Hatfield House

Hatfield House is a country house set in a large park, the Great Park, on the eastern side of the town of Hatfield, Hertfordshire, England. The present Jacobean house, a leading example of the prodigy house, was built in 1611 by Robert Cecil, 1st Earl of Salisbury and Chief Minister to King James I, and has been the home of the Cecil family ever since. It is a prime example of Jacobean architecture. The estate includes extensive grounds and surviving parts of an earlier palace. The house, currently the home of Robert Gascoyne-Cecil, 7th Marquess of Salisbury, is open to the public.


A lagoon is a shallow body of water separated from a larger body of water by barrier islands or reefs. Lagoons are commonly divided into coastal lagoons and atoll lagoons. They have also been identified as occurring on mixed-sand and gravel coastlines. There is an overlap between bodies of water classified as coastal lagoons and bodies of water classified as estuaries. Lagoons are common coastal features around many parts of the world.

List of National Historic Landmarks in Montana

The List of National Historic Landmarks in Montana contains the landmarks designated by the U.S. Federal Government for the U.S. state of Montana. There are 28 National Historic Landmarks (NHLs) in Montana.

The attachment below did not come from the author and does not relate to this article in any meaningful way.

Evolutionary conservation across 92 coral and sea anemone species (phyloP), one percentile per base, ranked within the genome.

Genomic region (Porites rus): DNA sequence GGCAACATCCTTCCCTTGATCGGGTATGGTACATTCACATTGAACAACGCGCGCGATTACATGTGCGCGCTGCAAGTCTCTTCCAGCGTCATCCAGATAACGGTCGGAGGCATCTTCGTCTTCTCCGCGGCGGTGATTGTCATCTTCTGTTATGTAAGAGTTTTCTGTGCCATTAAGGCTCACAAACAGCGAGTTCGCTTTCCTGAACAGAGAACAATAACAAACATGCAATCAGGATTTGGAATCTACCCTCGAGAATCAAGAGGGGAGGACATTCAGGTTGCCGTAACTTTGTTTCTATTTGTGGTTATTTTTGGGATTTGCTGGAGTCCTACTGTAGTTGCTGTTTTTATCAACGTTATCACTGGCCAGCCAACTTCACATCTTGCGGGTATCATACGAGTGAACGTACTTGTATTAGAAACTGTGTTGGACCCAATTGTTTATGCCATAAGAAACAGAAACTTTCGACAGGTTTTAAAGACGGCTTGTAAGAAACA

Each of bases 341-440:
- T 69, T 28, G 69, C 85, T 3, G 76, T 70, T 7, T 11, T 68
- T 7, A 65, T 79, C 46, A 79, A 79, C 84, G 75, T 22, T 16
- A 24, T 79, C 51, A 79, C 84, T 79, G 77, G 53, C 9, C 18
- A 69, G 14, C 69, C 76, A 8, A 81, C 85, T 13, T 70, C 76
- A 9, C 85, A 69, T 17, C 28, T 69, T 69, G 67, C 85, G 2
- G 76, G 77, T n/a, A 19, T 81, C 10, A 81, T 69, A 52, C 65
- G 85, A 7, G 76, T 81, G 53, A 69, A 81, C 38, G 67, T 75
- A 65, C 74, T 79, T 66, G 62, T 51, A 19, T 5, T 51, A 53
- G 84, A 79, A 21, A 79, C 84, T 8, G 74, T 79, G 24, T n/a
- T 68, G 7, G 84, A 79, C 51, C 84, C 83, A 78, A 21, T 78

The United States National Historic Landmark program is operated under the auspices of the National Park Service, and recognizes structures, districts, objects, and similar resources nationwide according to a list of criteria of national significance.

The Montana landmarks emphasize its frontier heritage, the passage of the Lewis and Clark Expedition, Montana's contributions to the national park movement, and other themes.

Three sites in Montana extend across the Idaho or North Dakota state line, and are listed by the National Park Service as Idaho NHLs or North Dakota NHLs.


Lowestoft () is an English town and civil parish in the county of Suffolk. The town, on the North Sea coast, is the most easterly settlement of the United Kingdom. It is 110 miles (177 km) north-east of London, 38 miles (61 km) north-east of Ipswich and 22 miles (35 km) south-east of Norwich. It lies on the edge of The Broads system and is the major settlement in the district of East Suffolk, with a population of 71,010 in 2011. Some of the earliest evidence of settlement in Britain has been found here. As a port town it developed out of the fishing industry and as a traditional seaside resort. It has wide, sandy beaches, two piers and other attractions. While its fisheries have declined, oil and gas exploitation in the southern North Sea in the 1960s added to its development, as a base for the industry alongside nearby Great Yarmouth. This role has declined, but the town has begun to develop as an Eastern England centre of the renewable energy industry.